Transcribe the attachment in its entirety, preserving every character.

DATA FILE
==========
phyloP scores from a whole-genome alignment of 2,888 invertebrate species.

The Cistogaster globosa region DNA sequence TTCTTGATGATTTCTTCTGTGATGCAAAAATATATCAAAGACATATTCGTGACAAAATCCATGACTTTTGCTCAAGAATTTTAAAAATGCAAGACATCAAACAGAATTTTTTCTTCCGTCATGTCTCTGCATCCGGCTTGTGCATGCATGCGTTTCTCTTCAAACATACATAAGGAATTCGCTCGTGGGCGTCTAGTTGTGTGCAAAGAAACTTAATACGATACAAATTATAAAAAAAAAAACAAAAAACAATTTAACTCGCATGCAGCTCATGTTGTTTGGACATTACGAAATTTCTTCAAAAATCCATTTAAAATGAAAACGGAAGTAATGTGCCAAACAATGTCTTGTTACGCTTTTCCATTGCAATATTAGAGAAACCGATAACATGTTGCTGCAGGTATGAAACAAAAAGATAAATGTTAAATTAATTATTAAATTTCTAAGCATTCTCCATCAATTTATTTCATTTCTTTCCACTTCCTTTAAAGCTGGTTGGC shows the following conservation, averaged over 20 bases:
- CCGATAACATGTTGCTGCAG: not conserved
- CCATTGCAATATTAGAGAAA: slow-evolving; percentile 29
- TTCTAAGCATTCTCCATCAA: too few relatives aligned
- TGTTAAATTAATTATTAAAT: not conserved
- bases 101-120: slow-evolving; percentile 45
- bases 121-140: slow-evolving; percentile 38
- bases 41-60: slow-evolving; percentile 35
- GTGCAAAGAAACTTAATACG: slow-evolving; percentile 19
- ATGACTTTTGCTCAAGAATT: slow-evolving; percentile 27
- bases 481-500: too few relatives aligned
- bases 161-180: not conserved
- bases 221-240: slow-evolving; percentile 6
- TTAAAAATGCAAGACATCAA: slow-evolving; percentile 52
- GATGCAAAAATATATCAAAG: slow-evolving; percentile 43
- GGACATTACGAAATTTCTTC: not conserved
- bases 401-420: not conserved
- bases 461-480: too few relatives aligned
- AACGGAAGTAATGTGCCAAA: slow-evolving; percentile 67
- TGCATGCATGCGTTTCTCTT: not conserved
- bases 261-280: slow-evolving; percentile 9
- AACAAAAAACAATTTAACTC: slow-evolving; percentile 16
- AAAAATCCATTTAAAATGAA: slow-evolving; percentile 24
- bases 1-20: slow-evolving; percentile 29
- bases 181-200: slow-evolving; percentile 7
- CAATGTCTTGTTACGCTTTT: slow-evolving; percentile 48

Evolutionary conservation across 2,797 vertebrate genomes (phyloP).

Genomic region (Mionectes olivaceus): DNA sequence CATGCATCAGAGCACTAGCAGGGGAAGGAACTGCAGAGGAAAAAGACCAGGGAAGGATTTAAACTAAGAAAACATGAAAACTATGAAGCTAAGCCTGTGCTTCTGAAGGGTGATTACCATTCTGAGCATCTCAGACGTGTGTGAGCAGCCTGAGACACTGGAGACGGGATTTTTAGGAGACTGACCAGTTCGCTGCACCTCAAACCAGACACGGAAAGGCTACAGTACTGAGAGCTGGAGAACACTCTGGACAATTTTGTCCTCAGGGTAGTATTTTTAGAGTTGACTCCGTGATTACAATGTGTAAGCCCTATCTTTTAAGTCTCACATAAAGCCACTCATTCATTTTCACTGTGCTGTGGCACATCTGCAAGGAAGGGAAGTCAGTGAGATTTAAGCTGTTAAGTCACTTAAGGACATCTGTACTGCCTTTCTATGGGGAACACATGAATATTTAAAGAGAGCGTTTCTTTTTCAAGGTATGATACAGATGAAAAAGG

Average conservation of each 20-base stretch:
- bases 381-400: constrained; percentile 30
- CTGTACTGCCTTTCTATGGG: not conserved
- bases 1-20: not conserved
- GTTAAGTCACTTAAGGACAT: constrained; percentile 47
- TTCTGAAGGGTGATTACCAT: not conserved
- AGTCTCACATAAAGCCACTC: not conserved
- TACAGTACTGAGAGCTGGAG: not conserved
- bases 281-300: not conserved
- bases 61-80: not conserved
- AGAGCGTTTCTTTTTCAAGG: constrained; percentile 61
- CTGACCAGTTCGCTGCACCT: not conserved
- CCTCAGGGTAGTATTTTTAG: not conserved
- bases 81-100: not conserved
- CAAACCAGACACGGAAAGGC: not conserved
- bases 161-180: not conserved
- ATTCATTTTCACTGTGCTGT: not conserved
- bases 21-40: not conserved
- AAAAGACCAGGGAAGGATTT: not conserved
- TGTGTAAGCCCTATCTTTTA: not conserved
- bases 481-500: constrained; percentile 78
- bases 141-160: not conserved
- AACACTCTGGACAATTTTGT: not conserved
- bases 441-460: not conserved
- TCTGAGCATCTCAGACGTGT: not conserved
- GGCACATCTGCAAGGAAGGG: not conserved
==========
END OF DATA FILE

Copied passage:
phyloP scores from a whole-genome alignment of 2,888 invertebrate species.

The Cistogaster globosa region DNA sequence TTCTTGATGATTTCTTCTGTGATGCAAAAATATATCAAAGACATATTCGTGACAAAATCCATGACTTTTGCTCAAGAATTTTAAAAATGCAAGACATCAAACAGAATTTTTTCTTCCGTCATGTCTCTGCATCCGGCTTGTGCATGCATGCGTTTCTCTTCAAACATACATAAGGAATTCGCTCGTGGGCGTCTAGTTGTGTGCAAAGAAACTTAATACGATACAAATTATAAAAAAAAAAACAAAAAACAATTTAACTCGCATGCAGCTCATGTTGTTTGGACATTACGAAATTTCTTCAAAAATCCATTTAAAATGAAAACGGAAGTAATGTGCCAAACAATGTCTTGTTACGCTTTTCCATTGCAATATTAGAGAAACCGATAACATGTTGCTGCAGGTATGAAACAAAAAGATAAATGTTAAATTAATTATTAAATTTCTAAGCATTCTCCATCAATTTATTTCATTTCTTTCCACTTCCTTTAAAGCTGGTTGGC shows the following conservation, averaged over 20 bases:
- CCGATAACATGTTGCTGCAG: not conserved
- CCATTGCAATATTAGAGAAA: slow-evolving; percentile 29
- TTCTAAGCATTCTCCATCAA: too few relatives aligned
- TGTTAAATTAATTATTAAAT: not conserved
- bases 101-120: slow-evolving; percentile 45
- bases 121-140: slow-evolving; percentile 38
- bases 41-60: slow-evolving; percentile 35
- GTGCAAAGAAACTTAATACG: slow-evolving; percentile 19
- ATGACTTTTGCTCAAGAATT: slow-evolving; percentile 27
- bases 481-500: too few relatives aligned
- bases 161-180: not conserved
- bases 221-240: slow-evolving; percentile 6
- TTAAAAATGCAAGACATCAA: slow-evolving; percentile 52
- GATGCAAAAATATATCAAAG: slow-evolving; percentile 43
- GGACATTACGAAATTTCTTC: not conserved
- bases 401-420: not conserved
- bases 461-480: too few relatives aligned
- AACGGAAGTAATGTGCCAAA: slow-evolving; percentile 67
- TGCATGCATGCGTTTCTCTT: not conserved
- bases 261-280: slow-evolving; percentile 9
- AACAAAAAACAATTTAACTC: slow-evolving; percentile 16
- AAAAATCCATTTAAAATGAA: slow-evolving; percentile 24
- bases 1-20: slow-evolving; percentile 29
- bases 181-200: slow-evolving; percentile 7
- CAATGTCTTGTTACGCTTTT: slow-evolving; percentile 48

Evolutionary conservation across 2,797 vertebrate genomes (phyloP).

Genomic region (Mionectes olivaceus): DNA sequence CATGCATCAGAGCACTAGCAGGGGAAGGAACTGCAGAGGAAAAAGACCAGGGAAGGATTTAAACTAAGAAAACATGAAAACTATGAAGCTAAGCCTGTGCTTCTGAAGGGTGATTACCATTCTGAGCATCTCAGACGTGTGTGAGCAGCCTGAGACACTGGAGACGGGATTTTTAGGAGACTGACCAGTTCGCTGCACCTCAAACCAGACACGGAAAGGCTACAGTACTGAGAGCTGGAGAACACTCTGGACAATTTTGTCCTCAGGGTAGTATTTTTAGAGTTGACTCCGTGATTACAATGTGTAAGCCCTATCTTTTAAGTCTCACATAAAGCCACTCATTCATTTTCACTGTGCTGTGGCACATCTGCAAGGAAGGGAAGTCAGTGAGATTTAAGCTGTTAAGTCACTTAAGGACATCTGTACTGCCTTTCTATGGGGAACACATGAATATTTAAAGAGAGCGTTTCTTTTTCAAGGTATGATACAGATGAAAAAGG

Average conservation of each 20-base stretch:
- bases 381-400: constrained; percentile 30
- CTGTACTGCCTTTCTATGGG: not conserved
- bases 1-20: not conserved
- GTTAAGTCACTTAAGGACAT: constrained; percentile 47
- TTCTGAAGGGTGATTACCAT: not conserved
- AGTCTCACATAAAGCCACTC: not conserved
- TACAGTACTGAGAGCTGGAG: not conserved
- bases 281-300: not conserved
- bases 61-80: not conserved
- AGAGCGTTTCTTTTTCAAGG: constrained; percentile 61
- CTGACCAGTTCGCTGCACCT: not conserved
- CCTCAGGGTAGTATTTTTAG: not conserved
- bases 81-100: not conserved
- CAAACCAGACACGGAAAGGC: not conserved
- bases 161-180: not conserved
- ATTCATTTTCACTGTGCTGT: not conserved
- bases 21-40: not conserved
- AAAAGACCAGGGAAGGATTT: not conserved
- TGTGTAAGCCCTATCTTTTA: not conserved
- bases 481-500: constrained; percentile 78
- bases 141-160: not conserved
- AACACTCTGGACAATTTTGT: not conserved
- bases 441-460: not conserved
- TCTGAGCATCTCAGACGTGT: not conserved
- GGCACATCTGCAAGGAAGGG: not conserved